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All Posts, P&S History

Fact or Fiction: Common Misconceptions of Historical Witchcraft

Guest post from author Frances Timbers.

Historical witchcraft of the sixteenth and seventeenth centuries is one of the most misunderstood phenomena in twenty-first century popular culture. Radio and television announcers frequently raise the topic of the witch-crazein Europe as the calendar approaches Halloween each year. They state that these disturbing events happened during the ignorant and superstitious era commonly known as the Dark Ages. In fact, burning victims at the stake was popular between 1450 and 1750, during the Renaissance. To put things into perspective, this was the same time that Galileo was discussing how the earth orbited around the sun and Francis Bacon was espousing empiricism and experimentation. So much for the alleged progress of the scientific revolution!!

Another misconception, promoted by Monty Python and others, is that the Roman Catholic Churchs notorious Inquisition was responsible for tracking down members of an underground cult of witches. Although Christian doctrines and beliefs are largely responsible for transforming the idea of sorcery into heresy, which contributed to the intensity of witchcraft prosecutions, the Inquisition was actually quite lenient when it came to persecuting alleged witches. The Inquisition was primarily concerned with rooting out heretics, such as Jews and Muslims recently converted to Christianity, as well as the new heresy of Lutheranism. The Spanish Inquisition was quite sceptical about the alleged capabilities of those accused of witchcraft. Alonso de Salazar Frías, an influential Inquisitor, argued that there was no proof of witchcraft, resulting in a very cautious approach to accusations. The Roman Inquisition was also conservative, particularly concerning the reality of the sabbat, which prevented the mass prosecutions experienced in Germany.

The numbers of victims is also often inflated. Historians estimate that there were between 90,000 and 110,00 trials resulting in 40,000 to 50,000 executions, which is no small number. However, some feminist authors compared the witch hunts to the Holocaust and stated that as many as nine million women were terrorised. Such numbers are pure fabrication. The other misconception concerning this statement is that the persecution of witchcraft was a systematic and misogynistic program of searching out female social deviants. While it is true that the majority of the people executed for witchcraft were women (as high as 80%), it was not a program of woman-hunting. In some areas, more men than women were accused. Nevertheless, for many historical reasons, including gender ideologies, women were more likely to be suspected as witches.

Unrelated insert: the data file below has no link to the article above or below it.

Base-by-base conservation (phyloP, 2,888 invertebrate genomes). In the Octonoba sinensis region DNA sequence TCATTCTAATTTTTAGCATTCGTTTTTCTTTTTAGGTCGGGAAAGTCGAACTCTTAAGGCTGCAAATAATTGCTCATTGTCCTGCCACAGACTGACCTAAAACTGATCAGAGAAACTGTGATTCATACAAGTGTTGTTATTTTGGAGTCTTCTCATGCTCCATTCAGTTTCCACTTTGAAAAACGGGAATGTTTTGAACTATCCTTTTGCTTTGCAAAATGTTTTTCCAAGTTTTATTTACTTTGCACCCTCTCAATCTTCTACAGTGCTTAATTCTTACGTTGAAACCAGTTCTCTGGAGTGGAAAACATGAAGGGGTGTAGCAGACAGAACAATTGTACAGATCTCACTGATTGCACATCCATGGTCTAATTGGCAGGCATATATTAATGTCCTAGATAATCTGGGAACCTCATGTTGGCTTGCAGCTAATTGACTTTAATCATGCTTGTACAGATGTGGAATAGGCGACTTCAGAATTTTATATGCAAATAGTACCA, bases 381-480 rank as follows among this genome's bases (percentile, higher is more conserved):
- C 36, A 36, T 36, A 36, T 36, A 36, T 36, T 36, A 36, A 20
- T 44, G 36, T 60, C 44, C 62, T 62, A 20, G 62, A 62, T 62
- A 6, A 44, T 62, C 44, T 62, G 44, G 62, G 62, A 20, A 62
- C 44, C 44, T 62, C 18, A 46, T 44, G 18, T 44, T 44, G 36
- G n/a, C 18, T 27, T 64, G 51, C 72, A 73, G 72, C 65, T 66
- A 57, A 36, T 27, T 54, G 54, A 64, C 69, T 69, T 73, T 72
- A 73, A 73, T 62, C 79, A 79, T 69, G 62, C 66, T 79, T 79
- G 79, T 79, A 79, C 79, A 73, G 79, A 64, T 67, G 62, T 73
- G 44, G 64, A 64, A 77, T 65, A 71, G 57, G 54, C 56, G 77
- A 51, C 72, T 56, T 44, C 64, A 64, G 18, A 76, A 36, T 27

Connected to the idea of woman-hunting is the belief is that the women accused of witchcraft were wise women, healers, and midwives, practising alternative medical techniques. This is not the case. Midwives were generally respected members of society, often licensed by local authorities, and seldom came under suspicion. Male midwifery did not come into vogue until the eighteenth century, long after the decline of witchcraft prosecutions. Midwives were not targeted to make room for males in the delivery room. Occasionally, women and men who practised the healing arts did come under suspicion, but cunning men and women were not routinely accused as witches. In fact, midwives and cunning folk were more often employed to assist authorities in a witch trial.

Judges, lawyers, and clergy in the early modern period frequently imagined Satanic meetings of witches attended by the Devil himself. However, there is no evidence to support the alleged gathering of witches at a sabbat. In the 1920s, the Egyptologist and folklorist Margaret Murray initiated the theory that the victims of witchcraft accusations were members of a pre-Christian fertility cult that had been driven underground. This theory, although debunked by historians, has been widely propagated by modern Wiccans and other neopagans. Rather than continuous worship of an ancient religion, the modern practice of Wicca was developed in the 1950s. Gerald Gardner constructed a nature-based spiritual practice from an eclectic blend of sources and a large contribution from the work of Aleister Crowley.

The concept of magic and witchcraft existed long before the height of prosecutions in the early modern period and belief in the supernatural continued long after the decriminalisation of witchcraft in the eighteenth century. Over time, a stereotypical image of the Halloween witch developed, as seen in the illustration by William Hogarth in 1762. Magic is a timeless topic and the celebration of Halloween brings the figure of the witch to the publics attention every year. In the West, we are largely free from any repercussions concerning supernatural beliefs, but in some parts of the world, the witch is still a powerful figure, who is feared and persecuted.

A History of Magic and Witchcraft is available to order here.